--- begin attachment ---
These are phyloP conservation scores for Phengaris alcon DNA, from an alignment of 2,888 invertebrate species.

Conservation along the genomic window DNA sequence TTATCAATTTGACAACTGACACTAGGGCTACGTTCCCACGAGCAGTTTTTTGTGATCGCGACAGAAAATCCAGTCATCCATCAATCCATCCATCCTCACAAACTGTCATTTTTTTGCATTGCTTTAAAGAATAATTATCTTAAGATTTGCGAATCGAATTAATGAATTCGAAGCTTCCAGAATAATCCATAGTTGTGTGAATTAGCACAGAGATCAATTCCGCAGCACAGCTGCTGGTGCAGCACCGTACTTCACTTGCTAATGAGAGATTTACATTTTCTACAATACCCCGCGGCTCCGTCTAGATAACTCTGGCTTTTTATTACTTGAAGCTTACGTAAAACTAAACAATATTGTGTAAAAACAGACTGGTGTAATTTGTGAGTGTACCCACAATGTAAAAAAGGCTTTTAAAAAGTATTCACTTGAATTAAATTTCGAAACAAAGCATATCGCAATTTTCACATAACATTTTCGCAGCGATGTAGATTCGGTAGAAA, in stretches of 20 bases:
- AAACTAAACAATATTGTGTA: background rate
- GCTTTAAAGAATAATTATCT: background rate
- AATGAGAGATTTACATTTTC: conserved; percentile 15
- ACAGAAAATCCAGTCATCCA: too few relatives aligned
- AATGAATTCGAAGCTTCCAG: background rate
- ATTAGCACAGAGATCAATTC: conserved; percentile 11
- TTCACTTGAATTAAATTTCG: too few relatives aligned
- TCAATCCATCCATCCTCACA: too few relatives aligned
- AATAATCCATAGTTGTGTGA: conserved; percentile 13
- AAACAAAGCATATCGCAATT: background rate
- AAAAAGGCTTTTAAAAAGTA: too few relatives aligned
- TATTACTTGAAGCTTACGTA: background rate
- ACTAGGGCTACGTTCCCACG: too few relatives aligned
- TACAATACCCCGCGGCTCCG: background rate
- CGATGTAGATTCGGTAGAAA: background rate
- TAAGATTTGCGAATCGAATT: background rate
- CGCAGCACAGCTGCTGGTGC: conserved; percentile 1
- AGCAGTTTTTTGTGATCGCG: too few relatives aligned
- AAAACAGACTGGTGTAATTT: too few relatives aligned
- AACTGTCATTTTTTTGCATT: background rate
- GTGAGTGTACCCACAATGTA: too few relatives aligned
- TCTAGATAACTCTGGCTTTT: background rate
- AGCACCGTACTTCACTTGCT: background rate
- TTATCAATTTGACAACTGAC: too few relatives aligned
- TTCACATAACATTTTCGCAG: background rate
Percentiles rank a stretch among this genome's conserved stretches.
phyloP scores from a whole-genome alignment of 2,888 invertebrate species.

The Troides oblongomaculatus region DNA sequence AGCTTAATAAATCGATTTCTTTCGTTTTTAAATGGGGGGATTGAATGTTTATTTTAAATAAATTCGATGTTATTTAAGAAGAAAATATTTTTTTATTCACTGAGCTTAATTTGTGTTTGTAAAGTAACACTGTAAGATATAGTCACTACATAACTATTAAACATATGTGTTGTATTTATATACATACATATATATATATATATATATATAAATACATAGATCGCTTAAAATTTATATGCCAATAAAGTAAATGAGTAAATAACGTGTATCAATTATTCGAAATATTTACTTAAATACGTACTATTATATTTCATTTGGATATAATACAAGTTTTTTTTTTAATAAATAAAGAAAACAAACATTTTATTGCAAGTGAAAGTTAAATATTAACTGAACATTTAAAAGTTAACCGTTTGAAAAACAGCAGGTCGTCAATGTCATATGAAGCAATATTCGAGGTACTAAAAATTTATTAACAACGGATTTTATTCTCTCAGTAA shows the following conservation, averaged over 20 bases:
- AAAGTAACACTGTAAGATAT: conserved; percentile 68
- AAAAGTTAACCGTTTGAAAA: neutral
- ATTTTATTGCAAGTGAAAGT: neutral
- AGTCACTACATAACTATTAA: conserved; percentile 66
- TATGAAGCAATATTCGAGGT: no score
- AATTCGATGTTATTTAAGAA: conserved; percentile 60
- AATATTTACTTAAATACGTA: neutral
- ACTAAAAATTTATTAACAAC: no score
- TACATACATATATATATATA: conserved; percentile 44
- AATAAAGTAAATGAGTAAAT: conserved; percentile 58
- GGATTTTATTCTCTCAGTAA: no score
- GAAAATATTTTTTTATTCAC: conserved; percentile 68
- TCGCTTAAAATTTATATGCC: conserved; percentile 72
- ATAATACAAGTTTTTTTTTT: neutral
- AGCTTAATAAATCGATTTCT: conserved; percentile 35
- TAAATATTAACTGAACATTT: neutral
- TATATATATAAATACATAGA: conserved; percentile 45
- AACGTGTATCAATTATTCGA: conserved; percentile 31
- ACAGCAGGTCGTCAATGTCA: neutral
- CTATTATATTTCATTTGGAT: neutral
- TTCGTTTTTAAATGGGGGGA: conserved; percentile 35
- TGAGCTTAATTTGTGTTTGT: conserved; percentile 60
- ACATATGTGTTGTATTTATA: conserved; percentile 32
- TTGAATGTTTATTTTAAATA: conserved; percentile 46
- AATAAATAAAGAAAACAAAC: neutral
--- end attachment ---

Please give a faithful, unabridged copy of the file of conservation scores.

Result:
These are phyloP conservation scores for Phengaris alcon DNA, from an alignment of 2,888 invertebrate species.

Conservation along the genomic window DNA sequence TTATCAATTTGACAACTGACACTAGGGCTACGTTCCCACGAGCAGTTTTTTGTGATCGCGACAGAAAATCCAGTCATCCATCAATCCATCCATCCTCACAAACTGTCATTTTTTTGCATTGCTTTAAAGAATAATTATCTTAAGATTTGCGAATCGAATTAATGAATTCGAAGCTTCCAGAATAATCCATAGTTGTGTGAATTAGCACAGAGATCAATTCCGCAGCACAGCTGCTGGTGCAGCACCGTACTTCACTTGCTAATGAGAGATTTACATTTTCTACAATACCCCGCGGCTCCGTCTAGATAACTCTGGCTTTTTATTACTTGAAGCTTACGTAAAACTAAACAATATTGTGTAAAAACAGACTGGTGTAATTTGTGAGTGTACCCACAATGTAAAAAAGGCTTTTAAAAAGTATTCACTTGAATTAAATTTCGAAACAAAGCATATCGCAATTTTCACATAACATTTTCGCAGCGATGTAGATTCGGTAGAAA, in stretches of 20 bases:
- AAACTAAACAATATTGTGTA: background rate
- GCTTTAAAGAATAATTATCT: background rate
- AATGAGAGATTTACATTTTC: conserved; percentile 15
- ACAGAAAATCCAGTCATCCA: too few relatives aligned
- AATGAATTCGAAGCTTCCAG: background rate
- ATTAGCACAGAGATCAATTC: conserved; percentile 11
- TTCACTTGAATTAAATTTCG: too few relatives aligned
- TCAATCCATCCATCCTCACA: too few relatives aligned
- AATAATCCATAGTTGTGTGA: conserved; percentile 13
- AAACAAAGCATATCGCAATT: background rate
- AAAAAGGCTTTTAAAAAGTA: too few relatives aligned
- TATTACTTGAAGCTTACGTA: background rate
- ACTAGGGCTACGTTCCCACG: too few relatives aligned
- TACAATACCCCGCGGCTCCG: background rate
- CGATGTAGATTCGGTAGAAA: background rate
- TAAGATTTGCGAATCGAATT: background rate
- CGCAGCACAGCTGCTGGTGC: conserved; percentile 1
- AGCAGTTTTTTGTGATCGCG: too few relatives aligned
- AAAACAGACTGGTGTAATTT: too few relatives aligned
- AACTGTCATTTTTTTGCATT: background rate
- GTGAGTGTACCCACAATGTA: too few relatives aligned
- TCTAGATAACTCTGGCTTTT: background rate
- AGCACCGTACTTCACTTGCT: background rate
- TTATCAATTTGACAACTGAC: too few relatives aligned
- TTCACATAACATTTTCGCAG: background rate
Percentiles rank a stretch among this genome's conserved stretches.
phyloP scores from a whole-genome alignment of 2,888 invertebrate species.

The Troides oblongomaculatus region DNA sequence AGCTTAATAAATCGATTTCTTTCGTTTTTAAATGGGGGGATTGAATGTTTATTTTAAATAAATTCGATGTTATTTAAGAAGAAAATATTTTTTTATTCACTGAGCTTAATTTGTGTTTGTAAAGTAACACTGTAAGATATAGTCACTACATAACTATTAAACATATGTGTTGTATTTATATACATACATATATATATATATATATATATAAATACATAGATCGCTTAAAATTTATATGCCAATAAAGTAAATGAGTAAATAACGTGTATCAATTATTCGAAATATTTACTTAAATACGTACTATTATATTTCATTTGGATATAATACAAGTTTTTTTTTTAATAAATAAAGAAAACAAACATTTTATTGCAAGTGAAAGTTAAATATTAACTGAACATTTAAAAGTTAACCGTTTGAAAAACAGCAGGTCGTCAATGTCATATGAAGCAATATTCGAGGTACTAAAAATTTATTAACAACGGATTTTATTCTCTCAGTAA shows the following conservation, averaged over 20 bases:
- AAAGTAACACTGTAAGATAT: conserved; percentile 68
- AAAAGTTAACCGTTTGAAAA: neutral
- ATTTTATTGCAAGTGAAAGT: neutral
- AGTCACTACATAACTATTAA: conserved; percentile 66
- TATGAAGCAATATTCGAGGT: no score
- AATTCGATGTTATTTAAGAA: conserved; percentile 60
- AATATTTACTTAAATACGTA: neutral
- ACTAAAAATTTATTAACAAC: no score
- TACATACATATATATATATA: conserved; percentile 44
- AATAAAGTAAATGAGTAAAT: conserved; percentile 58
- GGATTTTATTCTCTCAGTAA: no score
- GAAAATATTTTTTTATTCAC: conserved; percentile 68
- TCGCTTAAAATTTATATGCC: conserved; percentile 72
- ATAATACAAGTTTTTTTTTT: neutral
- AGCTTAATAAATCGATTTCT: conserved; percentile 35
- TAAATATTAACTGAACATTT: neutral
- TATATATATAAATACATAGA: conserved; percentile 45
- AACGTGTATCAATTATTCGA: conserved; percentile 31
- ACAGCAGGTCGTCAATGTCA: neutral
- CTATTATATTTCATTTGGAT: neutral
- TTCGTTTTTAAATGGGGGGA: conserved; percentile 35
- TGAGCTTAATTTGTGTTTGT: conserved; percentile 60
- ACATATGTGTTGTATTTATA: conserved; percentile 32
- TTGAATGTTTATTTTAAATA: conserved; percentile 46
- AATAAATAAAGAAAACAAAC: neutral